By Elizabeth Prata
I wasn’t saved until I was 42. Before that, I’d been married. I remember what it was like to complain about my spouse. It was the norm. It was a usual thing to gripe about him, to nitpick every fault and failure and deficit to my friends when we got together. We didn’t have the internet then, but we did complain about our spouses in public, even TO our spouses in public. All in good fun, we said. Just joshing.
Sure. Sure it was. What it actually was, was marital wars. It was putting salt on the jabs and pokes and little bitter wounds that pile up. It was a normal thing. Doing that meant we were trying to get an advantage in our constant undercurrent of passive-aggressive battle that unsaved marriages often are.
The unsaved’s marriage is a war, as Genesis 3:16 says the woman will constantly try to usurp her husband. In turn, the husband has to constantly suppress his wife. There is no common ground, as there is in a Christian marriage, the common ground being Jesus.
The Christian marriage is in fact a societal foundation block of intertwined flesh of two made one. It is a pair, united in purpose and walking together. Big difference from the ego-maniacal wars of the unsaved marriage.
When we are saved, we realize our utter depravity, our utter lostness before God, and our helpless estate. We need Jesus every moment to do what is right, and that includes loving our spouses well.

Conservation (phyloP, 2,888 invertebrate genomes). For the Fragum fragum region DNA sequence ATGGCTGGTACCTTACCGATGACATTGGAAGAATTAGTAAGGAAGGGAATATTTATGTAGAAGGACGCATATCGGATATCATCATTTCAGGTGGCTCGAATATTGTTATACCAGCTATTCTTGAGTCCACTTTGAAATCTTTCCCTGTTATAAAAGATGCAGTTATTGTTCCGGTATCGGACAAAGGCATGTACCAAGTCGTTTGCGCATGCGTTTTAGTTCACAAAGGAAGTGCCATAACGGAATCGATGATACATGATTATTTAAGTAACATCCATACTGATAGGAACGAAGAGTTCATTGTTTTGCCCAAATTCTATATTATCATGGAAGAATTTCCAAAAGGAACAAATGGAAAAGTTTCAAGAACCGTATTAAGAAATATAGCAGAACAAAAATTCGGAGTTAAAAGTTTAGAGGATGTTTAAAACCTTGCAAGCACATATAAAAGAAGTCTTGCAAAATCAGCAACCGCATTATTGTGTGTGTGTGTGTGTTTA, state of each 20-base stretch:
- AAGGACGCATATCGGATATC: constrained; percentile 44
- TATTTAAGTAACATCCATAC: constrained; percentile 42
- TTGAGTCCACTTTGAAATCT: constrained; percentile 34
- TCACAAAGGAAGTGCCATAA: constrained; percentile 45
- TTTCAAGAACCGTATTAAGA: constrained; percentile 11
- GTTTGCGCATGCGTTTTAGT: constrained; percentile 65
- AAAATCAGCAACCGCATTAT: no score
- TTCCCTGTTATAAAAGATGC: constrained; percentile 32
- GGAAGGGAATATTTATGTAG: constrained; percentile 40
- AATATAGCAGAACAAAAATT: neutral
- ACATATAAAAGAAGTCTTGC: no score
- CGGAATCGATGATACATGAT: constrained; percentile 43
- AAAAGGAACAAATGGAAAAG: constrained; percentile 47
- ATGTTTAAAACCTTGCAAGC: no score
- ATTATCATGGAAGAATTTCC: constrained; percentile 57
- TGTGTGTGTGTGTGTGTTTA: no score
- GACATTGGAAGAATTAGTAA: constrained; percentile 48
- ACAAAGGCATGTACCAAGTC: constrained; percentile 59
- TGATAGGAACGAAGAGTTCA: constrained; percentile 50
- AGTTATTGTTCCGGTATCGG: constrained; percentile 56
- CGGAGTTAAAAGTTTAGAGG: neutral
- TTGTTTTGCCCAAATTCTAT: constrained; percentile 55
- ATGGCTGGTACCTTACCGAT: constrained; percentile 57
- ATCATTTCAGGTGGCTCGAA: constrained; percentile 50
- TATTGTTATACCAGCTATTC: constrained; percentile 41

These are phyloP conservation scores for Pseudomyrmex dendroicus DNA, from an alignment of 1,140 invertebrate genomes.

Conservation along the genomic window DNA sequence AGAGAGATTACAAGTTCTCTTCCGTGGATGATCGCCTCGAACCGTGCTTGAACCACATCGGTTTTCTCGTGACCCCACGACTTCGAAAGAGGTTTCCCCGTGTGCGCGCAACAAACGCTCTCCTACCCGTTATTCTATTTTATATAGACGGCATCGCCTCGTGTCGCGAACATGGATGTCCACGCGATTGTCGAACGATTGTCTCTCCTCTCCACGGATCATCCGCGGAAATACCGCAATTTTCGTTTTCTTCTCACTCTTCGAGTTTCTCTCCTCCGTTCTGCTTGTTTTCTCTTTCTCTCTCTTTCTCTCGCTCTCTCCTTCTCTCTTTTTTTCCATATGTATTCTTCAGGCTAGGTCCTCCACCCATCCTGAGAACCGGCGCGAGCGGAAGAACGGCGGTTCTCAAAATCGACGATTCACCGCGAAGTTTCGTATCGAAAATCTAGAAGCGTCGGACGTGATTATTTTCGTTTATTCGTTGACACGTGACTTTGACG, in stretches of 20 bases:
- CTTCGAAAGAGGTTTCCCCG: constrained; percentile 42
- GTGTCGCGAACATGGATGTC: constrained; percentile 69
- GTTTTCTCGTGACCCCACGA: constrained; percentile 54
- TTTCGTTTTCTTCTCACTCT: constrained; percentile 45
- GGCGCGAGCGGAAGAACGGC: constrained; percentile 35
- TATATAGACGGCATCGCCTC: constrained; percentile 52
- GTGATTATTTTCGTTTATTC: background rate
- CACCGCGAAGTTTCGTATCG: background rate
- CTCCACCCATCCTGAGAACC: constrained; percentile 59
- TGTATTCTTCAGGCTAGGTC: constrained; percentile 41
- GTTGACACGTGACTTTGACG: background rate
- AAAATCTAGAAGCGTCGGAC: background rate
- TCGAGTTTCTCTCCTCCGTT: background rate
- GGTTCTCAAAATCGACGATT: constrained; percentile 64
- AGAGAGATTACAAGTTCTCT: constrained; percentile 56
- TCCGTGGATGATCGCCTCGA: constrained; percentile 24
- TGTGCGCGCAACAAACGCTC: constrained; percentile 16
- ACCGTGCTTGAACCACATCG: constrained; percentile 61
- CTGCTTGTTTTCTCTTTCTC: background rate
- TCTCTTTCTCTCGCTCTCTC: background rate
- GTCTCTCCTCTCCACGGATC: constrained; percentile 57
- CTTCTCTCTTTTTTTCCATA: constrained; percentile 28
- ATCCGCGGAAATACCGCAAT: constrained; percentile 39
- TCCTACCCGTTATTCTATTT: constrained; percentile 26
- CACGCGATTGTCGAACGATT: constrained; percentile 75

After salvation, I was not married any more but I watched Christian married couples closely. They loved each other. Their devotion seemed real and deep. They praised each other, lifted each other up, and spoke well of him or her.
This kind of behavior and their kind words about each other was startling in how much it contrasted with the darkness of non-Christian talk about spouses. It was like a warm glow of a candlelit table, comfortable and inviting, rather than the hot pricks and barbs of usual conversations about our spouse.
Ephesians 4:29 says, “Let no unwholesome word come out of your mouth, but if there is any good word for edification according to the need of the moment, say that, so that it will give grace to those who hear.“
I would like to reiterate what Dr. Strachan said in the tweet screen shot above. It IS radical to speak well of one’s spouse (or of anyone!) I don’t know if long-time Christians know HOW radical it is. Wholesome and uplifting speech about your wife or husband is countercultural and stands out like a lighthouse beacon on a stormy night.
The good news is that if you have fallen into the trap of downgrading your spouse in public in speech or gestures, you can repent to Jesus and He will forgive. The Holy Spirit is our very present help to aid us in resisting that kind of speech.
If you have been uplifting your spouse in conversation to others, then please know how such talk stands out in the swirl of talk by the unsaved that usually consists of complaints, gossip, and pettiness. Such speech stands out like warm rain on a sunny day.